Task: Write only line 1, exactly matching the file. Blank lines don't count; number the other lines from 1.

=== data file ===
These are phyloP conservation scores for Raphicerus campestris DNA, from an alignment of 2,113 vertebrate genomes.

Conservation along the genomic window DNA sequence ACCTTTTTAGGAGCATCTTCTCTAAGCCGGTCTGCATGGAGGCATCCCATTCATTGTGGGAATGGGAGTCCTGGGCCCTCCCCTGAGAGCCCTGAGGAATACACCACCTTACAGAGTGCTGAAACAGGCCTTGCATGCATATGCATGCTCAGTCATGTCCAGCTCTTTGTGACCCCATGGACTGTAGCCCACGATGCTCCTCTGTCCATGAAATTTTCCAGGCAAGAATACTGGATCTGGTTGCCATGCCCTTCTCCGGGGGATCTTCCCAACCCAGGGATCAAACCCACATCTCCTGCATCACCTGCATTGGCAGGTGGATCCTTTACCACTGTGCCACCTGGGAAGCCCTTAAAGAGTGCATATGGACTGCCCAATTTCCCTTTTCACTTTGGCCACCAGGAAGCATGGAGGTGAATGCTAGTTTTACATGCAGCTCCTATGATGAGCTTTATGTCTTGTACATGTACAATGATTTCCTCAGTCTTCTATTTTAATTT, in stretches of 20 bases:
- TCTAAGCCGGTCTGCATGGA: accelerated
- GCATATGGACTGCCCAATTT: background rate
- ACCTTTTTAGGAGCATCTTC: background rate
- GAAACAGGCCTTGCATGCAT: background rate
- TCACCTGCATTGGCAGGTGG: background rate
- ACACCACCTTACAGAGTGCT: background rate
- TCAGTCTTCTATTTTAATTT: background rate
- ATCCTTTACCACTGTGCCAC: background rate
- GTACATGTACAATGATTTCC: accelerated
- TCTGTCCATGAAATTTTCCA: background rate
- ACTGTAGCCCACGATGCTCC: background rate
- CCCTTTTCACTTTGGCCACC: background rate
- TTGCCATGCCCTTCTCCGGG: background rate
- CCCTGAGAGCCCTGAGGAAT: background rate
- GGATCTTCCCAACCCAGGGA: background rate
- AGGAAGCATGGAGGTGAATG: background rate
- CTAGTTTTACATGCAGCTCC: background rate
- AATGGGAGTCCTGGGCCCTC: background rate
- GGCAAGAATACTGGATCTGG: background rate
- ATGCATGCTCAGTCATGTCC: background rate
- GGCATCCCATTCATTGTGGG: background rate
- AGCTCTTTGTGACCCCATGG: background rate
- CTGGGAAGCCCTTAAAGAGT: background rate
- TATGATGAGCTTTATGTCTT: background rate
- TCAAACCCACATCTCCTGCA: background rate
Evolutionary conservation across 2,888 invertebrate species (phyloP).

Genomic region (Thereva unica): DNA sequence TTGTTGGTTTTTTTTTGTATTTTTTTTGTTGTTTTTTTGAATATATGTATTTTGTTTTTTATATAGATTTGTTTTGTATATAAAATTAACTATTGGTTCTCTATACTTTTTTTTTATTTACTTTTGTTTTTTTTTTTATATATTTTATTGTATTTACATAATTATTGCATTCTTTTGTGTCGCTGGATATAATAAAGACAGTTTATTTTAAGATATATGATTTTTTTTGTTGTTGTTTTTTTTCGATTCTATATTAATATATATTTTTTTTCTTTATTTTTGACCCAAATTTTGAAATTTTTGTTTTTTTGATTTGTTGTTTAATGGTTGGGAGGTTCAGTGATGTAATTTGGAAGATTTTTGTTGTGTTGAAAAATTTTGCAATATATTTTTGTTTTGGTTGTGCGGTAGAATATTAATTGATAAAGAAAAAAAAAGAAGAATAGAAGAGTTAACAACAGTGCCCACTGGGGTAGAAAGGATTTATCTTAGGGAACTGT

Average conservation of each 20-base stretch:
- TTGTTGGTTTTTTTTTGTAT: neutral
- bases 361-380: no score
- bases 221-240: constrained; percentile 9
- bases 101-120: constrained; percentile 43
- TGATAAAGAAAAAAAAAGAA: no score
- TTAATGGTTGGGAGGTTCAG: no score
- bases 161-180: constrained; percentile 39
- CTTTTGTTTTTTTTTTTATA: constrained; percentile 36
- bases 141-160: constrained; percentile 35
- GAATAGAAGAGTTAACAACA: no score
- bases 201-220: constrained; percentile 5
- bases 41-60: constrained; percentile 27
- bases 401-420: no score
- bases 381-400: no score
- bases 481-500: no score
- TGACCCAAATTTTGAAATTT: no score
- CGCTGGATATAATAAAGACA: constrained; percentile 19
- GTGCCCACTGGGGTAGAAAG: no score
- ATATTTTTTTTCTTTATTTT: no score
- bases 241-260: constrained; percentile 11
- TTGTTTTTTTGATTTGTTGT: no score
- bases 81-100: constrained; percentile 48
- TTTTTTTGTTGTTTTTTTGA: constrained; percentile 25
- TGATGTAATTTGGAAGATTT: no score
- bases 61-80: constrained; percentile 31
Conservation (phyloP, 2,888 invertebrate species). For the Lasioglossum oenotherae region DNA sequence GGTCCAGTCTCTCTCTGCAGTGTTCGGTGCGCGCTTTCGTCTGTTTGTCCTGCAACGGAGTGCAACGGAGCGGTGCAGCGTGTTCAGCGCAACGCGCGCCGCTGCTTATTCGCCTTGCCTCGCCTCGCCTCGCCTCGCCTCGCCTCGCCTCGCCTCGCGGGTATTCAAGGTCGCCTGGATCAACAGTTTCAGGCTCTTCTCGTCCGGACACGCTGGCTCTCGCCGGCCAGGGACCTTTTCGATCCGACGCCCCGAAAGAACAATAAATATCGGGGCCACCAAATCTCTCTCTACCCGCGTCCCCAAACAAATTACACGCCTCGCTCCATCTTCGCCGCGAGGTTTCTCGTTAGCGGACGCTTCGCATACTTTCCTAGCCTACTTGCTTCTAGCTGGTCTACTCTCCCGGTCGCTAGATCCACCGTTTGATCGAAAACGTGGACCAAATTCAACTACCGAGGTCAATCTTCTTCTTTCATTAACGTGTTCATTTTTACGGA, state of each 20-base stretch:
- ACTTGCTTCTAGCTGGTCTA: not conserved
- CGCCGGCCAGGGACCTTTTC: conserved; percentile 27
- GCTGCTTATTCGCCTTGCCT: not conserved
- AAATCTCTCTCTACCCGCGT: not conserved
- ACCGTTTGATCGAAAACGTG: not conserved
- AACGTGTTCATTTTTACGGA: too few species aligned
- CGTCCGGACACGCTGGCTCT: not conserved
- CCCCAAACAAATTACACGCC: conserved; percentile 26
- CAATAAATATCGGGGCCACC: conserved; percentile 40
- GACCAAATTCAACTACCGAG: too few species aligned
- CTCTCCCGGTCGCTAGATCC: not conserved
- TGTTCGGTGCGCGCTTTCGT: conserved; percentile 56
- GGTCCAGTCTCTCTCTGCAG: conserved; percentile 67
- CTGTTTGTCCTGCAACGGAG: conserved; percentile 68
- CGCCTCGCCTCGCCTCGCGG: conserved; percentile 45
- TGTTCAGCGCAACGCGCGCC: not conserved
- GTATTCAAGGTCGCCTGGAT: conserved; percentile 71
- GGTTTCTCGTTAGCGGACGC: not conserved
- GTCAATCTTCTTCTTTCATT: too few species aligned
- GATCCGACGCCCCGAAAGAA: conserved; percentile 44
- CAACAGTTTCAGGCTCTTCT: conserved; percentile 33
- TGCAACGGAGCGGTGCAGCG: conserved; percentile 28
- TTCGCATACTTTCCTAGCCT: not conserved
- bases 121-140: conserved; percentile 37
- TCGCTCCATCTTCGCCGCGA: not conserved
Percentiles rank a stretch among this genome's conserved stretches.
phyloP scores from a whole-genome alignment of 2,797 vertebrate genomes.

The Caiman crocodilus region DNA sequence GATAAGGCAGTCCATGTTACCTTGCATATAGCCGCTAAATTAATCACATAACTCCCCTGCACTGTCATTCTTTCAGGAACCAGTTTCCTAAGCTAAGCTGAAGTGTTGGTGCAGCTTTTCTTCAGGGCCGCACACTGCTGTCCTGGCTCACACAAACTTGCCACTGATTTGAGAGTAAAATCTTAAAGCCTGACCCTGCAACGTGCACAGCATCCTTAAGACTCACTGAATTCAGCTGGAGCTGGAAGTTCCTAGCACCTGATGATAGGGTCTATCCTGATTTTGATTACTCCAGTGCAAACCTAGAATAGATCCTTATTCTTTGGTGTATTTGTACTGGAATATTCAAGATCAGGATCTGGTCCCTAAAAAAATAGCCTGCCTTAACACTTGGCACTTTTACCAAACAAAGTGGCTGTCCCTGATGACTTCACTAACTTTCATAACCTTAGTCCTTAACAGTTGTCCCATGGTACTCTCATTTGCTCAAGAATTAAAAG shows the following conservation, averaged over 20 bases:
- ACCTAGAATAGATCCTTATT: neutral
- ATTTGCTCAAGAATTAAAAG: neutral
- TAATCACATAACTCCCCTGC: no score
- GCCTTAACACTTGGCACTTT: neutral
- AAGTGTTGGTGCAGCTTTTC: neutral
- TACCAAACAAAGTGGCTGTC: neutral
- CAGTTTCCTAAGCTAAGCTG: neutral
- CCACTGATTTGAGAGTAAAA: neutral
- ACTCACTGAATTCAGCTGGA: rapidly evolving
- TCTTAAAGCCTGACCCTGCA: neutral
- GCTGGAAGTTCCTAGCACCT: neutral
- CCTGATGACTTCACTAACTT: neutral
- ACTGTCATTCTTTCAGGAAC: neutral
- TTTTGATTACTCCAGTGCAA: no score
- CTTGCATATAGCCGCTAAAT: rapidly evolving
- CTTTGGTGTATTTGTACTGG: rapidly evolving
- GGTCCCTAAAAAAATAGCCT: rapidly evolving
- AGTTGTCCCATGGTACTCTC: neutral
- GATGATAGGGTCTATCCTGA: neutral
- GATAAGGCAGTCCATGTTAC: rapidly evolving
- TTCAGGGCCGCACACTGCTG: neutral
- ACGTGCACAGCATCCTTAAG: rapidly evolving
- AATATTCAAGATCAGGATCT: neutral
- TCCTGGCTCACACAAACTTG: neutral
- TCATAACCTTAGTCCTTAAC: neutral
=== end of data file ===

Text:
These are phyloP conservation scores for Raphicerus campestris DNA, from an alignment of 2,113 vertebrate genomes.